Experimental Economics

Subject 316-346 (2009)

Note: This is an archived Handbook entry from 2009. Search for this in the current handbook

Credit Points: 12.50
Level: 3 (Undergraduate)
Dates & Locations:

This subject has the following teaching availabilities in 2009:

Semester 2, - Taught on campus.
Pre-teaching Period Start not applicable
Teaching Period not applicable
Assessment Period End not applicable
Last date to Self-Enrol not applicable
Census Date not applicable
Last date to Withdraw without fail not applicable

Timetable can be viewed here. For information about these dates, click here.
Time Commitment: Contact Hours: Three hours of lectures and practical sessions per week
Total Time Commitment: Not available

316-202 Intermediate Microeconomics.

Corequisites: None
Recommended Background Knowledge: None
Non Allowed Subjects: None
Core Participation Requirements:

For the purposes of considering request for Reasonable Adjustments under the Disability Standards for Education (Cwth 2005), and Student Support and Engagement Policy, academic requirements for this subject are articulated in the Subject Overview, Learning Outcomes, Assessment and Generic Skills sections of this entry.

It is University policy to take all reasonable steps to minimise the impact of disability upon academic study, and reasonable adjustments will be made to enhance a student's participation in the University's programs. Students who feel their disability may impact on meeting the requirements of this subject are encouraged to discuss this matter with a Faculty Student Adviser and Student Equity and Disability Support: http://services.unimelb.edu.au/disability


Dr Nikos Nikiforakis
Subject Overview:

This subject deals with the behaviour of real people in economically relevant situations. Students will learn about behaviour in a variety of markets - for example markets with price controls, markets for trading long lived assets and auction markets. Students will also learn about social dilemmas that arise when people try to provide public goods voluntarily, lobby to influence governments, or when sellers try to conspire to fix prices. Students will also learn how people bargain with each other and interact in institutions where they need to trust each other. Are individuals fully rational or as selfish as typically assumed by economists? What are the consequences of the findings for economic theory?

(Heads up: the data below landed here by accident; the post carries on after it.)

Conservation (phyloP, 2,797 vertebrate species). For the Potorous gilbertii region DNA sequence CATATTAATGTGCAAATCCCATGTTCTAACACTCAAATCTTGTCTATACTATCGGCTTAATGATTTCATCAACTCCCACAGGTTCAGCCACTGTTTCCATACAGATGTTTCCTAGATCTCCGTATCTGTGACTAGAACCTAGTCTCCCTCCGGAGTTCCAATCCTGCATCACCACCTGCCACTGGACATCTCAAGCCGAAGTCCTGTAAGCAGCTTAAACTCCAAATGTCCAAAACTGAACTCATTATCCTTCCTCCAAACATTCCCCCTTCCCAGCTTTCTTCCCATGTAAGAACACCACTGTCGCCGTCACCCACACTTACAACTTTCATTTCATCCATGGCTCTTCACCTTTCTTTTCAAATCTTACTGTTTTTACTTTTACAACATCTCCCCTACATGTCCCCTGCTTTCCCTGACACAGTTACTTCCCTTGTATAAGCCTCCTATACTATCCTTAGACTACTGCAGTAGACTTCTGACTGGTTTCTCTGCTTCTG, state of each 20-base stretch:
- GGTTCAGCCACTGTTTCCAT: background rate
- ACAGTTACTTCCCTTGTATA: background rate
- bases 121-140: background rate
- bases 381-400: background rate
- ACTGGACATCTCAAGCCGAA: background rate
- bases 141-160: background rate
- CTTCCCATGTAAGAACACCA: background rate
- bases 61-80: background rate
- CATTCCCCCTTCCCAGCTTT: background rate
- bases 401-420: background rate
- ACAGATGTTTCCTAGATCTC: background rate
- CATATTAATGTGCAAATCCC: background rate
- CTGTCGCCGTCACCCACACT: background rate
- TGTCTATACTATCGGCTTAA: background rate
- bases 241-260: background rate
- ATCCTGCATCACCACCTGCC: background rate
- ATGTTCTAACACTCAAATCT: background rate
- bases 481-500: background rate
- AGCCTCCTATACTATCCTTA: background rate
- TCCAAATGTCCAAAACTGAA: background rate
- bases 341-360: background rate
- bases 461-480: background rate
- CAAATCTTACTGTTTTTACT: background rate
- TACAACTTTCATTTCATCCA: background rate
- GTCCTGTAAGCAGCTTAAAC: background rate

Typically, in the first lecture of each week students will participate in experiments which will introduce the topic of the week. In the second lecture the results from the experiments will be presented and compared to theoretical predictions. At the end of the course students should understand the most important issues related to designing experiments as well as have knowledge of some of the key findings of experimental economics.

Objectives: .

A 2-hour end of semester examination (60%), an essay of approximately 2500 words (25%), assignments equivalent to 1000 words (10%) and class participation (5%).

Prescribed Texts: To be advised.
Breadth Options:

This subject potentially can be taken as a breadth subject component for the following courses:

You should visit learn more about breadth subjects and read the breadth requirements for your degree, and should discuss your choice with your student adviser, before deciding on your subjects.

Fees Information: Subject EFTSL, Level, Discipline & Census Date
Generic Skills:
  • High level of development: oral communication; written communication; application of theory to practice; interpretation and analysis; critical thinking; synthesis of data and other information; evaluation of data and other information; use of computer software; receptiveness to alternative ideas.

  • Moderate level of development: collaborative learning; problem solving; team work; statistical reasoning; accessing data and other information from a range of sources.

Related Majors/Minors/Specialisations: Economics Major

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